Our results reveal consistent differences in the admixture processes occurring on Caribbean islands as compared to neighboring mainland populations. First, admixture timing estimates are consistently different between these two groups, with admixture starting around 16–17 generations ago in the islands and 14 generations ago in mainland populations. Second, in the Caribbean, we find evidence of a single pulse of Native American ancestry into admixed populations. Since Native American tracts are shorter, on average, than tracts of any other ancestry (and therefore older), this suggests an initial contribution at the time of European contact with limited subsequent contribution, consistent with the rapid decimation of the native population. Mainland populations from Colombia and Honduras, on the other hand, exhibit longer Native American tracts and are best fit by a model with a greater contribution of Native American ancestry. Third, Caribbean populations show evidence of limited number of European pulse events, suggesting a limited number of founders contributed disproportionally to the present day population. Continental populations, on the other hand, show evidence of repeated migration events of European ancestry, consistent with a continuing expansion of Europeans during colonialism. Finally, our data also suggest that multiple pulses of African migration contributed significantly to genetic ancestry in the Caribbean, consistent with records of historical slave trade routes. In contrast, African ancestry tracts in mainland populations are consistent with a more limited influx of African migrants.

The abundance of historical accounts regarding European colonization of the New World facilitates the contrast between written and genetic records. Our models show remarkable agreement with historical records. The earliest European contact in the Americas dates back to 1492, involving the Caribbean island of Hispaniola (today's Dominican Republic and Haiti). First contact dates are upper bounds on the time at which demographically substantial admixture would have taken place. The fact that our admixture timing estimate (i.e., 16–17 generations ago) is so close to first contact emphasizes that the colonization proceeded rapidly, with substantial admixture taking place very quickly, as opposed to it being a more drawn out process. Later European voyages reached the coasts of Central and South America, so permanent European settlements did not occur in the mainland until the first half of the 16th century, consistent with an approximate difference of two generations between the estimated onset of admixture according to our island and mainland models. Here we have focused on Colombians and Hondurans as population samples from mainland territories with coastal access to the Caribbean, but we have previously reported admixture timing estimates for Mexicans as well, starting 15 generations ago [5]. The settlement of Europeans in mainland Mexican territory is documented to have occurred between 1519 and 1521 (i.e., 27–29 years apart from the first contact in 1492 in the Caribbean); consistent with this, there is one generation between our average estimate for the onset of admixture in the Caribbean compared to our model based on Mexican data (16 vs. 15 generations, respectively).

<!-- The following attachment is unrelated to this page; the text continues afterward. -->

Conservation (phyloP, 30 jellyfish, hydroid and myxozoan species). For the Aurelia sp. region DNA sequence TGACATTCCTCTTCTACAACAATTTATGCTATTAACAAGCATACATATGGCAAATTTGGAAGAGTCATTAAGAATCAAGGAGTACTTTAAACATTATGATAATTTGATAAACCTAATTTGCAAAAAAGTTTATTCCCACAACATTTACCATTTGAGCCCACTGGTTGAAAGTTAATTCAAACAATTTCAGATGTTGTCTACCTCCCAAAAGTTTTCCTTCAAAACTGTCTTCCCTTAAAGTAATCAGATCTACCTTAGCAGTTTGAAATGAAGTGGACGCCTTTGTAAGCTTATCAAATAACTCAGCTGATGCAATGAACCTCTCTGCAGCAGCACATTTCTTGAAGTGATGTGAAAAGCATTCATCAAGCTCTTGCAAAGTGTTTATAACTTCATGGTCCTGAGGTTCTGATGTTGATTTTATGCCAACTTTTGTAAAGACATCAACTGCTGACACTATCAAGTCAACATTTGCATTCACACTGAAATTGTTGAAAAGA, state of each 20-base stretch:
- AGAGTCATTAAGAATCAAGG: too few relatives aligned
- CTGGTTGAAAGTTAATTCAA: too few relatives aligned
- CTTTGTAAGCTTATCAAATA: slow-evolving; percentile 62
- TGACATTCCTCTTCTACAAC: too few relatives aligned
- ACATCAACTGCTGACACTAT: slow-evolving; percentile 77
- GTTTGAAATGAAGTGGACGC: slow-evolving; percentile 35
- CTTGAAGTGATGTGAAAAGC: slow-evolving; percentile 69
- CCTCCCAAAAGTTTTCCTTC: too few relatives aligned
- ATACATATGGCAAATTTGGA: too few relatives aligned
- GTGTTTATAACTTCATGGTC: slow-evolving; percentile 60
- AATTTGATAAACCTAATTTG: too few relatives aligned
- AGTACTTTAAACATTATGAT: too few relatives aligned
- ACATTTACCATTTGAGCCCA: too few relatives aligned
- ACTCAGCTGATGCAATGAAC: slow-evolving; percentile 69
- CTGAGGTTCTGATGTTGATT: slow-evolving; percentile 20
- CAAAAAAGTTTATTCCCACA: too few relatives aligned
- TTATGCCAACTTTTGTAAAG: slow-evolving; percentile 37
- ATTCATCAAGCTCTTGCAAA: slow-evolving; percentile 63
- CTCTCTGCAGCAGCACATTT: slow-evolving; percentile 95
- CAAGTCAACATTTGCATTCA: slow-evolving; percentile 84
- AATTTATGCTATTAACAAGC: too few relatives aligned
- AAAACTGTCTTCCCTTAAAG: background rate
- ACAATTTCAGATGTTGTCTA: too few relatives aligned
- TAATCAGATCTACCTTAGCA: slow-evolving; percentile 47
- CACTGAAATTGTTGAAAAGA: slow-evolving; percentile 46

South American origin of indigenous components in the Caribbean

In contrast to other regions in the Americas where indigenous peoples are numerous, the genetic characterization of Native American components in the Caribbean required indirect reconstruction via genomic assembly of indigenous ancestry tracts transmitted to extant admixed individuals. By applying ancestry-specific PCA and cluster-based analyses integrating a large number of indigenous groups throughout the Americas, we found that Amazonian populations from South America show the closest relationship with Caribbean indigenous components. This was also observed in a different sample set from the 1000 Genomes Project (Gravel et al., submitted). Despite covering a large geographic area of South America (ranging from eastern Colombia to central Brazil and Guiana), most Amazonian sampled populations cluster together in PCA space, suggesting a common origin. Logical candidates for the origin of the ancestors of Caribbean populations include indigenous coastal groups south of the Lesser Antilles. Here, therefore, we have included three additional tribes from the Venezuelan coast. However, despite their closer geographic location, none of these groups primarily accounted for the indigenous ancestry of the insular Caribbean samples, pointing to an inland origin rather than a coastal one. Nonetheless, our cluster-based analysis revealed that native Venezuelan components do share membership with several Central American indigenous populations, such as the Costa Rican Cabecar, and, to a lesser extent, with Mayan groups from Guatemala and the Yucatan peninsula of present day Mexico, suggesting substantial gene flow across the Caribbean Sea in pre-Columbian times. Archaeological evidence, including the distribution of jade, obsidian, pottery, and other commodities, supports the existence of maritime-based interaction networks between central Mesoamerica, the Isthmo-Colombian area, and northern Venezuela [27]. Our results demonstrate that such long-distance negotiations were accompanied by genetic exchange between previously diverged native populations and give new insight into the dynamics between the inhabitants of the Caribbean basin prior to European contact.